Dore Abbey, Dore Village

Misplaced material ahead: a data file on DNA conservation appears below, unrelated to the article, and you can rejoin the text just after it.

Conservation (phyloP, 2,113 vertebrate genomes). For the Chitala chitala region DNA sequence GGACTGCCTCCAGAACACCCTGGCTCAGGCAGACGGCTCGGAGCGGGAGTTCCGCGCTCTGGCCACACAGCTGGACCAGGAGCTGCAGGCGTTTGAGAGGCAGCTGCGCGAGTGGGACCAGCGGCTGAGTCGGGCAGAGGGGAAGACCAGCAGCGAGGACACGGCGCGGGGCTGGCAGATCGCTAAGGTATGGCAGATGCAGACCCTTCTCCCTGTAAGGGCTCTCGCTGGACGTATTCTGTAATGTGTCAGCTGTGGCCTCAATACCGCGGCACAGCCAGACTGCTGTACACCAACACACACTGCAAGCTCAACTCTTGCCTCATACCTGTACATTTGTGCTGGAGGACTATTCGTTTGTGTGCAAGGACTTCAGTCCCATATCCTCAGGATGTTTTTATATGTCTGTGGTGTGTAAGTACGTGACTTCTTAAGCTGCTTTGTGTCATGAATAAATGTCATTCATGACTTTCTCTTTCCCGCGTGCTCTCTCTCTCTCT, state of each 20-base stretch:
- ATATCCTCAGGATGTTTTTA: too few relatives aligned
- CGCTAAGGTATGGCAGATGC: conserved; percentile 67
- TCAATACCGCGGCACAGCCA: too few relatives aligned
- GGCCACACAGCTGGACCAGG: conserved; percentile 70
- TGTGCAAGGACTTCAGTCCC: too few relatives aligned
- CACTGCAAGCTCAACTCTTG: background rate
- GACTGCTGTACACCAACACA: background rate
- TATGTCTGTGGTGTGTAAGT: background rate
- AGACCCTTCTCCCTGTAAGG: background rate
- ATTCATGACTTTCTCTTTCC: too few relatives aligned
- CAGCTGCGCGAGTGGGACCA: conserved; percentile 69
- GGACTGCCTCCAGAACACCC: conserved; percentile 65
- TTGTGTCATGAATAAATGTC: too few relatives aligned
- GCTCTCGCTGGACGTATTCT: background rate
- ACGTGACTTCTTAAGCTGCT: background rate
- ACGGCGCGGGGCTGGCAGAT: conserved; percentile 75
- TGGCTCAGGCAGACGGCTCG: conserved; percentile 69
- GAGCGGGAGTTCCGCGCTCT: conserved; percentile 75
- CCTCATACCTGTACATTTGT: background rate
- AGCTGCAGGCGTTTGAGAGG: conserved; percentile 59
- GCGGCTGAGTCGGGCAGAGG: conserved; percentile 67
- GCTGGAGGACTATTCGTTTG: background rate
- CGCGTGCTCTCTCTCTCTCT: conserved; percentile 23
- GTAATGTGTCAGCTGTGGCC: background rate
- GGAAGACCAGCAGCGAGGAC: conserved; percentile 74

The abbey was founded in 1147 by Robert fitzHarold of Ewyas, the Lord of Ewyas Harold, possibly on the site of earlier wooden monastic buildings of which no traces remain. The abbey is located close to the River Dore. It was formed as a daughter house of the Cistercian abbey at Morimond in France, perhaps after Lord Robert had met the Abbot of Morimond on the Second Crusade. Construction of buildings in local sandstone began around 1175, and continued through the time of the first three abbots, Adam (1186-c.1216), Adam II (c.1216–1236), and Stephen of Worcester (1236–1257). The design of the church was modelled on that of Morimond, with a presbytery, two chapels, two transepts, a crossing and a nave.  The abbey was dissolved in 1536. The building was bought by a local landowner, John Scudamore, a member of a gentry family historically connected with Owain Glyndŵr. Some items were hidden but most of the building was allowed to fall into disrepair.[2] The surviving building was restored in the 1630s by his great-great-grandson John Scudamore, 1st Viscount Scudamore,[4] who, after the early deaths of several of his children, became convinced that he should make amends for living off the proceeds of former monastic land. Scudamore was a friend of William Laud, Archbishop of Canterbury, who is believed to have influenced the re-design and rebuilding of the church, for its use as a parish church.  Large parts of the 12th- and 13th-century buildings, including the north and south transepts and the interior columns, together with some tiles, wooden fittings and fragments of stained glass, remain in place today, incorporated into the later church. The building also houses two 13th-century effigies, thought to be those of a later Lord Robert of Ewyas and his half-brother Roger de Clifford (d.1286), and carved stone roof bosses.  The original mediaeval altar was found in a nearby farm, being used for salting meat and making cheese, and was returned to the church. The original nave was blocked off and a new tower erected, and a new carved oak rood screen, incorporating the arms of Scudamore, Laud, and King Charles I, was made by John Abel of Hereford. In addition, new stained glass was provided, and the walls were painted with instructional pictures and texts, many of which remain visible. The new church was re-consecrated on 22 March 1634. Further restoration was carried out between 1700–10, and new paintings, including a large coat of arms of Queen Anne, were added.